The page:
When Fred went to prison, he joined a notorious prison gang. His membership came at a price.
I remember one time I saw a high school classmate who asked me, "Hey Fred, what you've been up to?" And I said, "Working my way to prison."
About nine months later, I did go to prison—for possession of 12.8 grams of marijuana. I was given a 6-months-to-10-years sentence and became prisoner B28545. I wasn't a hardcore criminal; I was just an addict who didn’t like myself.
I was always nervous around people, and I hated that, and therefore I tried to act out. I wanted to be respected in prison. All the inmates knew about the various prison gangs. I joined a hardcore group of guys, a notorious prison gang, in 1971.
If you were a member of a gang, and you were in trouble, the gang would back you. I tried to make everyone believe I was hard and cold—I got the name of our gang tattooed on my chest like a brand—but inside I was scared to death.
In 1972, it came to my attention that I had access to someone who had wronged one of my gang members. It was going to be up to me to kill him.
"But I'm six months from the parole board," I protested. "They're going to kick me out. I could do more for the gang outside." But then I realized, If I don't try to kill him, am I gonna get killed? 'Cause I had already heard what happened to guys who didn't do what they were supposed to do. So, I told them, "I'll do it."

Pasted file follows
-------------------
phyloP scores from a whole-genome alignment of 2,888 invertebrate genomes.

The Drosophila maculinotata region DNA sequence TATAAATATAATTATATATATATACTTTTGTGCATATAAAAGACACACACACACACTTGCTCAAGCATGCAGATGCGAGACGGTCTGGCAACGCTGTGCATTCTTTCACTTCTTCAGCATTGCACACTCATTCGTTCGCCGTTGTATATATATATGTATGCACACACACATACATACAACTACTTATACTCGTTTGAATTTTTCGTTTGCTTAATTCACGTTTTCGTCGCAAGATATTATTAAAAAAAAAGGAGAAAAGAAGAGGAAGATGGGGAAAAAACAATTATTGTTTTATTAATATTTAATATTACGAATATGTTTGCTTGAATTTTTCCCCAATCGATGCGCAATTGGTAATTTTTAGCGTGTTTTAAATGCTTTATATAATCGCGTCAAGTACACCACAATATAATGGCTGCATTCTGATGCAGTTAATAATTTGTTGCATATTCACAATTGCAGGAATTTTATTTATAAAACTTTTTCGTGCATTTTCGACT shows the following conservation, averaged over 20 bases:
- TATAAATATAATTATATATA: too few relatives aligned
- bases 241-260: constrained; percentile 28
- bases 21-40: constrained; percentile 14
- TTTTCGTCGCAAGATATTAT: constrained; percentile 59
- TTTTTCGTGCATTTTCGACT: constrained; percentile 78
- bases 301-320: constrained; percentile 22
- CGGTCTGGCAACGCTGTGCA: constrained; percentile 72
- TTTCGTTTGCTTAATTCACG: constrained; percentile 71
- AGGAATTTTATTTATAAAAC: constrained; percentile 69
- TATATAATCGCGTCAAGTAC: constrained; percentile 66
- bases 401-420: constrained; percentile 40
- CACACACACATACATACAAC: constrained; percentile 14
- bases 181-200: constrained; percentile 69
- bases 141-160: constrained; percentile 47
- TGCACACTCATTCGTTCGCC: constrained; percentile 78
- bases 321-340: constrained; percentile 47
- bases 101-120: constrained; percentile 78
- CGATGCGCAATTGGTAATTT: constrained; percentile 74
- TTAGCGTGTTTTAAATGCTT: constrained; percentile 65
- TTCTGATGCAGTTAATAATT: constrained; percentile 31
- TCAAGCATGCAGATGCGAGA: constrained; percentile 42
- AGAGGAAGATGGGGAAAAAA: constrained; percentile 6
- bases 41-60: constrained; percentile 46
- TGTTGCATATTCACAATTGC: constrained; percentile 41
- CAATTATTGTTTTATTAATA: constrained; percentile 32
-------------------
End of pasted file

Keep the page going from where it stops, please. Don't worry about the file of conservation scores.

I found the guy and put my arm around him like, like, "Hey, I'm your friend. You're all right with me." I was nervous. I had never stabbed anyone before. I was on one side of him, and my partner was on the other. Then I pulled my knife out, and we began stabbing him.
His face is still in my mind. I see his face—the fear, the torment. I see his face all the time.
We killed him, just days before I was due to be released.
When I went to court, it was almost like I was in a trance. I guess I just numbed myself to the pain of it—the reality of what I was facing. I was convicted of first-degree murder and sentenced to seven years to life.
His face is still in my mind. I see his face—the fear, the torment.
I see his face all the time.
FROM DRUG ADDICT TO HARDCORE CRIMINAL
From there, I went to San Quentin Prison in California, and it just became madness. The racial tension between gangs was crazy tough. You never knew if you were going to get into a fight the next time you went on the yard.
Through the grapevine, I heard that a friend of mine who had been released was back in the Los Angeles County Jail. I sent him a letter and asked him to subpoena me for his trial. I couldn't really help his case—I just wanted to get out of San Quentin. He sent for me, and I was transferred to the jail for the trial.
I was put in a single cell under heavy guard, but the officers allowed me to go down to the law library to make phone calls. The first time I went, there was a guy I knew from San Quentin there. He was the leader of a rival gang.